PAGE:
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[222] on the right of the Fifth. These regiments and some batteries resisted the enemy's advance, twice repulsing their attacks, and gave the retreating men opportunity to rally and other batteries time to withdraw. By extending their lines the Federals finally forced these regiments from the field.

The mass of the Confederate army retreated along Sandy ridge for some distance, then took a road leading to the Valley turnpike, and then, slowly but sullenly, retired five or six miles to their trains in the vicinity of Newtown, having lost 691 men, of whom 80 were killed, 340 wounded (some 70 of these left on the field) and 260 missing. The Federals held the field of battle, captured two disabled guns and 200 or 300 prisoners. They made no pursuit, and Jackson's rear spent the night where his command had massed in the afternoon. Six days after the battle Shields was uncertain as to his losses, but reported his killed as 103, the wounded as 441, and the missing as 24, a total of 568.

The day after the battle the citizens of Winchester, mainly men past middle age, obtained permission to bury the Confederate dead, and its noble women did all they were allowed to do in caring for the wounded. Jackson firmly believed that his failure was the result of the retreat ordered by General Garnett, and circumstances, months afterward, showed that he continued in that belief. To teach his subordinates a lesson, and to show them and others what he expected should be done under similar circumstances, he placed Garnett under arrest and relieved him from his command. For this he has been censured by writers ignorant of the facts in the case. Those who knew Jackson can testify that in this case, as in others for which he has been blamed, he was not animated by animosity or personal feeling. After the Seven Days battles, Garnett was released from arrest and subsequently fell at Gettysburg leading a brigade.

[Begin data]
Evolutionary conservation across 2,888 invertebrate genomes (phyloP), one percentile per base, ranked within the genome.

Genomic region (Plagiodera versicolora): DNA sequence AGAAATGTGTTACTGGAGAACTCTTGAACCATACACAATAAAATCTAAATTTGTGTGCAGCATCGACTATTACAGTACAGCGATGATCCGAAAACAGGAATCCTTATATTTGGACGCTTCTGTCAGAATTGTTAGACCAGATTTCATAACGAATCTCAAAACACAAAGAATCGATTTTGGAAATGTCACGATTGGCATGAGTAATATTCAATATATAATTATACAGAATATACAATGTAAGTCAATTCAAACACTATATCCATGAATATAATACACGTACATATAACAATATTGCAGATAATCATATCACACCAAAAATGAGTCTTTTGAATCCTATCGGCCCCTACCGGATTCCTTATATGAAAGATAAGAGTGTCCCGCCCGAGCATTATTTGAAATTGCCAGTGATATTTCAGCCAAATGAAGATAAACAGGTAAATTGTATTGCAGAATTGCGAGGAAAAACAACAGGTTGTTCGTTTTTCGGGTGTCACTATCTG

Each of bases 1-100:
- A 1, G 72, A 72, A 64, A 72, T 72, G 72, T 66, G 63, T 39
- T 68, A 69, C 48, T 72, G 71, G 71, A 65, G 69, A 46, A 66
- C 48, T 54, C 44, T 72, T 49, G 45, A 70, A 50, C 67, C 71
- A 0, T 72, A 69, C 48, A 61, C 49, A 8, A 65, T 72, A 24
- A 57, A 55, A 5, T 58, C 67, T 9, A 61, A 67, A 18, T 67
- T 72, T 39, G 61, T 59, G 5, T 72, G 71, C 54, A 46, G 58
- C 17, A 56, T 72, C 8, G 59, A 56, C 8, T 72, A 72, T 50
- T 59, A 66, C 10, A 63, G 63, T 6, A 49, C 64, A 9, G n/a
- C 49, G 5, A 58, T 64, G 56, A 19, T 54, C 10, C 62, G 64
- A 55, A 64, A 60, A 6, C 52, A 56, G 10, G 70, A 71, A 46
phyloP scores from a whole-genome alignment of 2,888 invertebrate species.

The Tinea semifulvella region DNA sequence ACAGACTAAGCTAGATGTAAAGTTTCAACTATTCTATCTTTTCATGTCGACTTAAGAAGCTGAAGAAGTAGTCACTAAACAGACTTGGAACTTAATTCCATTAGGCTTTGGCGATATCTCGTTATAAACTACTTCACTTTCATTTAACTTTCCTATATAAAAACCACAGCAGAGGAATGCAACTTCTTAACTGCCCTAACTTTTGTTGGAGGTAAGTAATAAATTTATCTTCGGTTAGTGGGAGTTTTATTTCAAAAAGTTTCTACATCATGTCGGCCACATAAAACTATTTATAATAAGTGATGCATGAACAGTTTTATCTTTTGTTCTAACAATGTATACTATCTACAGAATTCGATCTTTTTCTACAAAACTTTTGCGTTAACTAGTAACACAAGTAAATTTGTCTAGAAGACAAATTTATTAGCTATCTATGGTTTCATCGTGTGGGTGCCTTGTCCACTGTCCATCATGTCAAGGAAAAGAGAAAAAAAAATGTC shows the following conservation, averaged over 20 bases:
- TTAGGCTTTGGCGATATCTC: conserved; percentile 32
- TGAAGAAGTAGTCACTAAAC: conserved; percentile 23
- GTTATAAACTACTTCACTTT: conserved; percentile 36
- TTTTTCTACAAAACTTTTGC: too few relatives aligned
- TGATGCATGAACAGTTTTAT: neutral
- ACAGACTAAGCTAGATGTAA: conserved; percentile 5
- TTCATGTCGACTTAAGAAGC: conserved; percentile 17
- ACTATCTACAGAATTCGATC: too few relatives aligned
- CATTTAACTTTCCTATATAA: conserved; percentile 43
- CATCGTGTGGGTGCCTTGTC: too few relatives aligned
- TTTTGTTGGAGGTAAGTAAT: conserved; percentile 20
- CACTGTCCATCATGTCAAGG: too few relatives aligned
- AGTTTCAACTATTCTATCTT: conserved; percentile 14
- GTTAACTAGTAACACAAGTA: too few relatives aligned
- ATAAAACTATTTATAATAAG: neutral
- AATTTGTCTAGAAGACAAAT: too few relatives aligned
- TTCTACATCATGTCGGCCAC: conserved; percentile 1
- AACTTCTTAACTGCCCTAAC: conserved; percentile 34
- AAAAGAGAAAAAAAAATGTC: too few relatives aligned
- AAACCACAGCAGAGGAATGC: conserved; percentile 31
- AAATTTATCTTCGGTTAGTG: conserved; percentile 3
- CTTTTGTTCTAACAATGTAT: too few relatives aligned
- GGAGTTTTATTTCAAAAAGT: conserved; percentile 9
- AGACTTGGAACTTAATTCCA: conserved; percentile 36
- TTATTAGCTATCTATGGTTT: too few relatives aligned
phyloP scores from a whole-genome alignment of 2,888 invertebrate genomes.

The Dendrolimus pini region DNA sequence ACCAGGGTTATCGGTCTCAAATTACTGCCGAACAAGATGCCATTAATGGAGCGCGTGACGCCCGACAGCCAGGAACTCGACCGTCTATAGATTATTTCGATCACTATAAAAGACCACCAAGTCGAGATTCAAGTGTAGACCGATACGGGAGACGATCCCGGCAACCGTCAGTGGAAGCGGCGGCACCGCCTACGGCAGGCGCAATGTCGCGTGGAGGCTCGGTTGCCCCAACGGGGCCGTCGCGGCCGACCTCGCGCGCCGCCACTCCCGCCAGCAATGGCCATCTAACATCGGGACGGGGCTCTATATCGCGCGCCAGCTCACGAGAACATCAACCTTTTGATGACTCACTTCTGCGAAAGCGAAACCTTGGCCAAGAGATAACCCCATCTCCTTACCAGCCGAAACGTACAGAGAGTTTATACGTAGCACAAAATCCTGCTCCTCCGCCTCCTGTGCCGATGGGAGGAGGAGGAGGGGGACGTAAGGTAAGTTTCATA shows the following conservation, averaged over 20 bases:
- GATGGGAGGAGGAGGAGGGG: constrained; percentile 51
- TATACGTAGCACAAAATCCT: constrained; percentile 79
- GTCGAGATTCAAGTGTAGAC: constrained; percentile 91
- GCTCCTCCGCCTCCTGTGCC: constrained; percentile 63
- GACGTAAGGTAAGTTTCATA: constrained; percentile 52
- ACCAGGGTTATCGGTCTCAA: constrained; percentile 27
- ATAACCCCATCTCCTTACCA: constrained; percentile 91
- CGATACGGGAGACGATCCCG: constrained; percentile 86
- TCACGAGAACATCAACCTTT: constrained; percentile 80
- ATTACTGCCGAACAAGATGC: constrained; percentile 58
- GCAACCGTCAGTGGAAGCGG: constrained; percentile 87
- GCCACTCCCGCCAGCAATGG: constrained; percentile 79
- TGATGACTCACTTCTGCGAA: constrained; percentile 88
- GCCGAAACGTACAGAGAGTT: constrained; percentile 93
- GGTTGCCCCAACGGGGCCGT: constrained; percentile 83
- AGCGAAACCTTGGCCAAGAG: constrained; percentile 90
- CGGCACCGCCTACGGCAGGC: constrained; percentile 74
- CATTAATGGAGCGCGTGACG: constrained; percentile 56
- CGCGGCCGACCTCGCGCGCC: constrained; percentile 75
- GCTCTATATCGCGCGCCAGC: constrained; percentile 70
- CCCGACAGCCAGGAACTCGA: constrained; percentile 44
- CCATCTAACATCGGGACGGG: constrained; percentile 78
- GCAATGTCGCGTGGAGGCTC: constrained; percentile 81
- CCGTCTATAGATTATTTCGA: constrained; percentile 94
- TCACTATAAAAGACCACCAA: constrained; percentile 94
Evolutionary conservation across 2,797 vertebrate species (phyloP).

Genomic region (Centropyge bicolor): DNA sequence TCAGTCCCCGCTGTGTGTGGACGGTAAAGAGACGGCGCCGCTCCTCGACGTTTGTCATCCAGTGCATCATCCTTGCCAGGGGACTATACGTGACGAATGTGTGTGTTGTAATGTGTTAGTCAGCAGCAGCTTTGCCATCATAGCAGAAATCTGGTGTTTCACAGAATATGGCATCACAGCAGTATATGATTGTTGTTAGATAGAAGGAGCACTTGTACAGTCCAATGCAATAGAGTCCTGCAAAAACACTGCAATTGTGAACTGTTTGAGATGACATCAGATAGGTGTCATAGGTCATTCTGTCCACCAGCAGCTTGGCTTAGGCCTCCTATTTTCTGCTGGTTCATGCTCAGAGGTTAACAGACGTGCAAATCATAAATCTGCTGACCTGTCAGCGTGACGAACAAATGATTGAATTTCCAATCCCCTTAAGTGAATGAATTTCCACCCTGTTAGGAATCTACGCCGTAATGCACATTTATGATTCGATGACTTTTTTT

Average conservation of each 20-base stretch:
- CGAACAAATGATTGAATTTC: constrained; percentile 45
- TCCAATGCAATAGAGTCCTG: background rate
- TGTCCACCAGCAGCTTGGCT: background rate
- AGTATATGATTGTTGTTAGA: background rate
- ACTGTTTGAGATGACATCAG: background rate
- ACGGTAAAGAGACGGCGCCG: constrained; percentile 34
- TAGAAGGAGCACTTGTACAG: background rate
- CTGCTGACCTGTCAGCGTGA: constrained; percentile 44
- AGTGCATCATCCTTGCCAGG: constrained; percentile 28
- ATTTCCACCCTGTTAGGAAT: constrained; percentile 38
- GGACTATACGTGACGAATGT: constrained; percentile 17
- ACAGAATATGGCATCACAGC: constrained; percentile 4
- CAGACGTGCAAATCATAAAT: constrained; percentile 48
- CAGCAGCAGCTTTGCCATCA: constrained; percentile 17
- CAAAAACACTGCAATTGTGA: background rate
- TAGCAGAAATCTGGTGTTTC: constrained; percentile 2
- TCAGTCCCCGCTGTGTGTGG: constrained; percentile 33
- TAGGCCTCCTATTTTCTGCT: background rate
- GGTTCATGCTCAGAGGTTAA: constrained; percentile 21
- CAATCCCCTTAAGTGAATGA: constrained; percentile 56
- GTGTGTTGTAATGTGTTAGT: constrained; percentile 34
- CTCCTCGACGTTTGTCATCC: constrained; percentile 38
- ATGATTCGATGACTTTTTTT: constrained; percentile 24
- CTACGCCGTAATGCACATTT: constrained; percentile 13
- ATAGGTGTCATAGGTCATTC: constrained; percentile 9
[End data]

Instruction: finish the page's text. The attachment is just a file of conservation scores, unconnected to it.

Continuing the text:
On the 24th Jackson retired to the south side of Cedar creek and then fell back to his former camps near Mt. Jackson, holding the line of Stony creek which his engineer, after a careful examination, had recommended as the best one for defense in all that region.

Shields, confident that Jackson would not have brought on such an engagement without expecting reinforcements, hastened, the night after the battle, to bring

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